and a good etymological dictionary that will give you first usage statistics.
    I bet you can’t find a Regency duke that says “okay”!

  22. Valéria M. Souza
    May 22, 2014 @ 15:43:23

    @MrsJoseph: Hi — I just wanted to thank everyone in this thread for your spirited engagement with my blog post. It doesn’t matter whether or not we agree; I’m just happy to have stimulated some discussion. Best, Valéria M. Souza

  23. Valéria M. Souza
    May 22, 2014 @ 15:47:10

    To Janet, who briefly reviewed my work in this post—-thank you for sharing my work. Best, Valéria

  24. Valéria M. Souza
    May 22, 2014 @ 16:17:02

    @Sunita: Hi — The image actually was not placed there for “shock value.” If you’re curious about why I did place it there, I’d be more than happy to talk to you. Best, Valéria

  25. Valéria M. Souza
    May 22, 2014 @ 16:18:30

    @Sunny: I noticed you’re looking for my more engaged response to Lirael. Sorry I couldn’t get it posted quickly enough for your taste; it has been a busy week and I was mostly on mobile, which makes composing substantive comments challenging. Here is a direct link to my more thorough reply to that particular commentator:

  26. Valéria M. Souza
    May 22, 2014 @ 16:21:15

    @MrsJoseph: Hi Again — You’ll be pleased to know that I do not have any “commercially available” books. I co-edited one volume on an obscure Portuguese novel that you likely do not care about, and none of the profit garnered from that volume will go to me. It will go to my co-editor, who is in no way responsible for my personal views on “trigger warnings.” Best, Valéria

  27. Ridley
    May 22, 2014 @ 18:00:26

    @Valéria M. Souza: I’ve read your blog post and your comments and I’m glad this disabled woman will never be anywhere near your classes to experience your incredibly patronizing understanding of disability and “reasonable accommodation.” Lord save us all from people who feel they understand what we need better than we do.

  28. coribo25
    May 22, 2014 @ 18:05:07

    @Cat Russell: The falling man is from 9/11. The sad thing about that picture is that the jumpers were all but ignored after the event. Too horrible to contemplate so we pretend it never happened. That’s why I think that picture was included in the discussion.

  29. Valeria M. Souza
    May 22, 2014 @ 18:22:23

    @Ridley: Hi — I’m not really sure who this “we” is and why you are positing it as a group which does not include me. It’s disappointing to see the assumptions made about me as a human being based on one argument I made on one controversial topic. Best, VMS

  30. Ridley
    May 22, 2014 @ 18:24:25

    @Valeria M. Souza: Are you disabled? Do you have PTSD? Do you have panic attacks triggered by traumatic material?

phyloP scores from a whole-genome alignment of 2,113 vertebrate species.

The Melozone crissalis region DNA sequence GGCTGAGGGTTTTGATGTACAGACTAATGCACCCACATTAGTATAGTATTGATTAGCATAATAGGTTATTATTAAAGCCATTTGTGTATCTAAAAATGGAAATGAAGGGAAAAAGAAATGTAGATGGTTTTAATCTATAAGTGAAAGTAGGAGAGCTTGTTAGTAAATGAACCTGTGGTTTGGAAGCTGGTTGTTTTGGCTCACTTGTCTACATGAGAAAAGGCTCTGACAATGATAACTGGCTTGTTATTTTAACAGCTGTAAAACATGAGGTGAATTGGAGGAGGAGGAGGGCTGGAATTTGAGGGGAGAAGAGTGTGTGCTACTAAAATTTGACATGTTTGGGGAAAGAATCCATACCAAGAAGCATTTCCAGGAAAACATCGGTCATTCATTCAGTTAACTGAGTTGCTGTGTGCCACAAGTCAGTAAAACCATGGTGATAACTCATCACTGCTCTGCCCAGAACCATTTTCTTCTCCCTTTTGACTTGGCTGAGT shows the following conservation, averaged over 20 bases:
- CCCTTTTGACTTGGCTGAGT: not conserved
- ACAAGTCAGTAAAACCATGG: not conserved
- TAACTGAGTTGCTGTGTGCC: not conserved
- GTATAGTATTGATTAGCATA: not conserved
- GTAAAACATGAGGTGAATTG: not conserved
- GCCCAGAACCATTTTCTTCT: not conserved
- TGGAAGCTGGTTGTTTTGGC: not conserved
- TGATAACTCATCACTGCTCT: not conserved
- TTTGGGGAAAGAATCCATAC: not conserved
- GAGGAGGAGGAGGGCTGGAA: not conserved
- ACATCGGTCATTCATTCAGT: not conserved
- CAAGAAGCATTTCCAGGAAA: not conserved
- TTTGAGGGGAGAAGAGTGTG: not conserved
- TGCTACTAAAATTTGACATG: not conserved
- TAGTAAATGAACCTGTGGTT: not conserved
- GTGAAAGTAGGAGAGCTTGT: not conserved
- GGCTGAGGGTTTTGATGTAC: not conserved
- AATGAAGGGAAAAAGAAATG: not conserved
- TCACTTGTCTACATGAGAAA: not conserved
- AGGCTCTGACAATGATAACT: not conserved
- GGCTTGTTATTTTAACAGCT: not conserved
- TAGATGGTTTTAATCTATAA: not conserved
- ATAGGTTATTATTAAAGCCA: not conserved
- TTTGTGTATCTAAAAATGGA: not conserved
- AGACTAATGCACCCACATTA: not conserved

31. Valeria M. Souza
    May 22, 2014 @ 18:26:02

    @coribo25: That’s one of the reasons, yes. The other deals with Part II of my post, in which I discuss the cultural impact of, among other things, 9/11 and all the events that followed it. When I say things like: “We, as a culture, seem to struggle with conversations about trauma,” this is exactly what I am referring to. Thank you for getting it.

  32. Valeria M. Souza
    May 22, 2014 @ 18:26:50

    @Ridley: The answer to all three of your questions is: “Yes.”

  33. Shiloh Walker
    May 22, 2014 @ 18:27:39

    We are creating an environment where speaking, naming, or showing trauma is becoming more taboo than actually traumatizing another human being through an act of violence

    Interesting ideas… maybe, but I call bullshit.

    I came from a less than privileged background and I don’t need some lecturer dictating time limits to me…does anybody else? Granted, I lived with rough shit and I dealt with it and I’m fine, but I did it on MY terms…nobody else’s, thank you very much.

    If I have ugliness shown at me without warning, I can, have and will continue to deal with it.

    However, people who tell rape victims that their trauma is something they should have relive over and over and over without the simple act of including a line as simple as… , then I call bullshit. This isn’t about silencing those who would speak, name or show trauma and it’s not about helping others, either-that help with include a little bit more understanding…and offering those who suffered whatever a choice.

    That’s what this boils down to…showing empathy to those who have lived through it…and giving them the choice of whether or not they want to read/see whatever is being presented.

    Since nobody, and I mean nobody can speak for another’s experiences, even if they had the exact same experience–and nobody CAN…all experiences are unique unto the individual–then we should all let people decide for themselves whether or not they should have it shoved in their faces.

  34. Ridley
    May 22, 2014 @ 18:33:24